The beef brisket on restoration specialist Frank Rohrer's plate was two slices of succulent reward after a scorching summer day spent on a Lycoming County farm, and the product of quality water and soil that nurture the land.
After lunch, Misty Mountain Farm co-owner Dave Albert detailed family history and used a chalkboard to show guests that successful direct marketing stems from understanding the "who" and "why" of business. For the Alberts, success is selling tender beef you can cut with a spoon.
Earlier in the day, Yuri Plowden of the Natural Resources Conservation Service stood in a pit in a hillside cornfield and explained the virtues of un-tilled earth.
The free field day for about 100 guests was presented by the Chesapeake Bay Foundation (CBF), Chesapeake Conservancy, and Regional Conservation Partnership Program. State Rep. Garth Everett (R-Lycoming and Union) made opening remarks.
Co-hosts Dave and Holly Albert are sixth generation farmers and work 175 acres of owned and leased land near the town of Trout Run, about 100 miles north of Harrisburg. Murray Run is a headwater of Loyalsock Creek, the Susquehanna River, and the Chesapeake Bay. Middle Susquehanna Riverkeeper Carol Parenzan talked about water quality and mentioned that the Loyalsock is the 2018 Pennsylvania River of the Year.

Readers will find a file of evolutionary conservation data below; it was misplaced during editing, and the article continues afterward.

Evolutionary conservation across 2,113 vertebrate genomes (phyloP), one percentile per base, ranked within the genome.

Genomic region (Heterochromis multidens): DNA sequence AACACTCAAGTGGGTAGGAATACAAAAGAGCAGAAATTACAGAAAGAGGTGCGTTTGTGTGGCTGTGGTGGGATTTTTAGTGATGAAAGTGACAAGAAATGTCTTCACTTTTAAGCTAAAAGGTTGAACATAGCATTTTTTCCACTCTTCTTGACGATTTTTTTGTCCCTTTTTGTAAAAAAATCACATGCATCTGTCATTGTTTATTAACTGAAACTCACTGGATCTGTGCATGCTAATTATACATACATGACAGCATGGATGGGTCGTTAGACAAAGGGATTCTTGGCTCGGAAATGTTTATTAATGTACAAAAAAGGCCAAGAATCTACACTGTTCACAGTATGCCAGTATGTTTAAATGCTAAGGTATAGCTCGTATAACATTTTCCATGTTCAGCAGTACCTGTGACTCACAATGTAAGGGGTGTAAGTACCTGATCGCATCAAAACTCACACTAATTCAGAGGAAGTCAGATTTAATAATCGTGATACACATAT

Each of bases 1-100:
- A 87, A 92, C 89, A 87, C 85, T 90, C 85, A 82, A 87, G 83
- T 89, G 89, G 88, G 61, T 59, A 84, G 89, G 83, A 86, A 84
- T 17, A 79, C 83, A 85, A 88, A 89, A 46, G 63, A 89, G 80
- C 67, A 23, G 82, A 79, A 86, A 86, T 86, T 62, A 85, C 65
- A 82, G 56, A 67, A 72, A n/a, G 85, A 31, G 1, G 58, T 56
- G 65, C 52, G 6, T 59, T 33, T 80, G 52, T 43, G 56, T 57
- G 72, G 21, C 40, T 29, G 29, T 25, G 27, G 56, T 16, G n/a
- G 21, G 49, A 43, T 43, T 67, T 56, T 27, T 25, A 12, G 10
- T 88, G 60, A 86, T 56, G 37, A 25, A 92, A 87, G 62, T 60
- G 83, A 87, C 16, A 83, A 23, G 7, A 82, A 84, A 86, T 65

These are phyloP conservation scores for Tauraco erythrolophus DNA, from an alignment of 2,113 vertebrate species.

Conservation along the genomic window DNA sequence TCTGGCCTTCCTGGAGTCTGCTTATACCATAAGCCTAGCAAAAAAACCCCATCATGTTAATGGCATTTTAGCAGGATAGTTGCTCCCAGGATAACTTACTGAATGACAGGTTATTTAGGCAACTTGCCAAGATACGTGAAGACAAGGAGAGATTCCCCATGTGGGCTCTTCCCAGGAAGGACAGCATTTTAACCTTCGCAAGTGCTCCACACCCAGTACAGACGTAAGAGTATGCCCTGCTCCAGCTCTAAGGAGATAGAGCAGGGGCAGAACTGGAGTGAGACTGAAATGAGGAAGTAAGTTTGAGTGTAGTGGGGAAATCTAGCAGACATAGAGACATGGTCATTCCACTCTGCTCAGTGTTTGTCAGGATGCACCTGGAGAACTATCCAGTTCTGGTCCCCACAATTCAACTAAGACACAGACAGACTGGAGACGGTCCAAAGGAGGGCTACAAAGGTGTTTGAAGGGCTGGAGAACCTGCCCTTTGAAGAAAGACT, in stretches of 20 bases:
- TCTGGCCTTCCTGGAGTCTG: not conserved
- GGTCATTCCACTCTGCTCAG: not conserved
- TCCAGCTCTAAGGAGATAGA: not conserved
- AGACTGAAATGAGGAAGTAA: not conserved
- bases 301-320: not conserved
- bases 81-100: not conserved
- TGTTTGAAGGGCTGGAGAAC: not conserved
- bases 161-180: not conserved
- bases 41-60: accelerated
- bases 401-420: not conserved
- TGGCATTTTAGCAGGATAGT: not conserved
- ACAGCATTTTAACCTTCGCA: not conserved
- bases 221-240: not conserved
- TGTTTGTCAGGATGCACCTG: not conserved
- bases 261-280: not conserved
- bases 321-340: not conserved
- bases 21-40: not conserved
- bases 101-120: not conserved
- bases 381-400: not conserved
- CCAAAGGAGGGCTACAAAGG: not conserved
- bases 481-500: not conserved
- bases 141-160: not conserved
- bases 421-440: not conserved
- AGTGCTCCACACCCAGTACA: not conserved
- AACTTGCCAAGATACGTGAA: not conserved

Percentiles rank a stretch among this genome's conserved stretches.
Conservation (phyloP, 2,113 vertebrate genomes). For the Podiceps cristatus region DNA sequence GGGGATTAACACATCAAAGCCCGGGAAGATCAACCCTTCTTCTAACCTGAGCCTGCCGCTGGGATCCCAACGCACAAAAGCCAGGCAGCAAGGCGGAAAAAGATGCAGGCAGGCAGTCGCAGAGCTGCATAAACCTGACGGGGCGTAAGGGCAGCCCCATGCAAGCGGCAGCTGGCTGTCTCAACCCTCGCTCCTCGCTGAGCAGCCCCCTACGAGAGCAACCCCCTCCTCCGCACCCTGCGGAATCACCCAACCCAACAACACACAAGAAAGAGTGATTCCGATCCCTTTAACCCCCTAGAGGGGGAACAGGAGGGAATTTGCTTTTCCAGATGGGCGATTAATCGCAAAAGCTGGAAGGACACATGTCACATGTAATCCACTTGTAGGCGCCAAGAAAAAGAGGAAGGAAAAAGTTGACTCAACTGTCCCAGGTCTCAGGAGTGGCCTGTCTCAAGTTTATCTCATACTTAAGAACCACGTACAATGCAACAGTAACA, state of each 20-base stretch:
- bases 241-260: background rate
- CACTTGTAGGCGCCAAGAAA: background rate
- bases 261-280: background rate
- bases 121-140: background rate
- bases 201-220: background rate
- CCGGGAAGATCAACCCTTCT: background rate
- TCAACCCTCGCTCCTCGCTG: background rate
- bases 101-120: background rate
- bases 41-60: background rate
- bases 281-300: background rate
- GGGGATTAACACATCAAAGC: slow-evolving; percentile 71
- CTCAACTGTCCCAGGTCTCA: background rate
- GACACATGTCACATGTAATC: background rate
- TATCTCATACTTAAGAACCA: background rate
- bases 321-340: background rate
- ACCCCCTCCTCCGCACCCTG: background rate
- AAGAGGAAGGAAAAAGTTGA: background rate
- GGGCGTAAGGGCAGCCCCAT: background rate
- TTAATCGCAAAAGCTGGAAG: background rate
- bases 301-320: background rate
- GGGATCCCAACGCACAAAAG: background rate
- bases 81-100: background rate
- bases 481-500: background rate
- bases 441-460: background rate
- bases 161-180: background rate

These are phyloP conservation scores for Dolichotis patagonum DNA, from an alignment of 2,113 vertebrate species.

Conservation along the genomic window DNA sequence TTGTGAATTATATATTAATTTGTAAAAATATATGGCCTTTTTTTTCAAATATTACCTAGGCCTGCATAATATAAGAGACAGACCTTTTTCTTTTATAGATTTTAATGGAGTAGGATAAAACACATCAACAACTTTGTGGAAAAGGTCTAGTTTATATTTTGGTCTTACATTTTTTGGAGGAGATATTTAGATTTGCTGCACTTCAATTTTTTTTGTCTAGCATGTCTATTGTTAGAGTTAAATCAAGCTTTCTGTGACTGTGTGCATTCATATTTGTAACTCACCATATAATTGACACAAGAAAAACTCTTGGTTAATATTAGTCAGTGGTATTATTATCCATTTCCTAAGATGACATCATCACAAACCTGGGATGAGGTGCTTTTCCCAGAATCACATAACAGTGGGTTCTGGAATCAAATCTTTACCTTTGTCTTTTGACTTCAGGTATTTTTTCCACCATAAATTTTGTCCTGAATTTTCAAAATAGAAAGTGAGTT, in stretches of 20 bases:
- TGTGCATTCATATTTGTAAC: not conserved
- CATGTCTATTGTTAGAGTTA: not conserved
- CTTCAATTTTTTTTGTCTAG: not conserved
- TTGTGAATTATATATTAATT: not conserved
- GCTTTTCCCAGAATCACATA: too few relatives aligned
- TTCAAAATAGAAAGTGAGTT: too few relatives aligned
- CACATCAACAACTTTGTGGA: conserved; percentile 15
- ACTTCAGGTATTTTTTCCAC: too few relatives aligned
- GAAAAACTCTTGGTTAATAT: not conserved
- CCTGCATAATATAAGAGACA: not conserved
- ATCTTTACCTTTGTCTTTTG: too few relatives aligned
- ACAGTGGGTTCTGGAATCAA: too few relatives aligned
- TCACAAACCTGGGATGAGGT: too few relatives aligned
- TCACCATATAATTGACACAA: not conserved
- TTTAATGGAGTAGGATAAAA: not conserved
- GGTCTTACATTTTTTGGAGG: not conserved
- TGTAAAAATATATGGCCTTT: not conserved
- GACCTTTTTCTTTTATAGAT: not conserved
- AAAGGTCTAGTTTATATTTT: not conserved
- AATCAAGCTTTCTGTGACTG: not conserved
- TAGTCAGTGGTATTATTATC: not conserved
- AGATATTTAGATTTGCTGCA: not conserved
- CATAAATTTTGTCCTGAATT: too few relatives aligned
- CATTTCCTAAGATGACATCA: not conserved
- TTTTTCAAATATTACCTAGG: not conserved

During the day, Dr. Mel Zimmerman and a group of students and interns from Lycoming College's Clean Water Institute, made their way up the babbling west branch of Murray Run, electroshocking the water to raise signs of aquatic life that might reflect the health of the narrow creek. In moments, Dr. Zimmerman was holding a brown trout.
The riparian forest buffer that protects 1,400 feet of streambank along Murray Run has regenerated naturally. In 1999 it was one of the first buffers for Lycoming County.
The buffer was younger when Dr. Zimmerman assessed the stream eight years ago. The water was warmer and there were no trout. Earlier this summer they found three brook trout and water was almost two degrees cooler within the buffer area than outside of it. "Today we found a 10-inch brown trout," Dr. Zimmerman said of the survey on field day. "Trout are obviously moving up and utilizing this area."
David Albert, Dave's father, remembers catching only chubs there as a boy. "Now, the temperature has dropped and now, I'm gonna tell my grandchildren that, By Golly, there's gonna be fishin' up here," the older Albert said.
Trees in forest riparian buffers improve the quality of nearby waterways by filtering and reducing the amount of polluted runoff that enters them. Shade from the tree canopy also lowers water temperatures and creates better habitat for creatures that live in or near the water.
CBF is coordinating the statewide Keystone 10 Million Trees Partnership, with a goal of planting that many trees before the end of 2025.
The Alberts protected the stream further by adding a stabilized stream crossing and fencing cattle out of it. "The idea of fresh water to cattle, we see increased rates of gain on our calves," Dave Albert added. "The stream is extremely important to us in terms of rate of gain and overall health in the cow herd."
"They are continuing to take steps to move forward to better their operation and improve their conservation," Frank Rohrer said of the Alberts after leading a segment about the buffer. "The bottom line is to be more successful with their farm."
Elsewhere on the farm, the Alberts believe no-till and cover crop techniques improve soil and water quality, which leads success.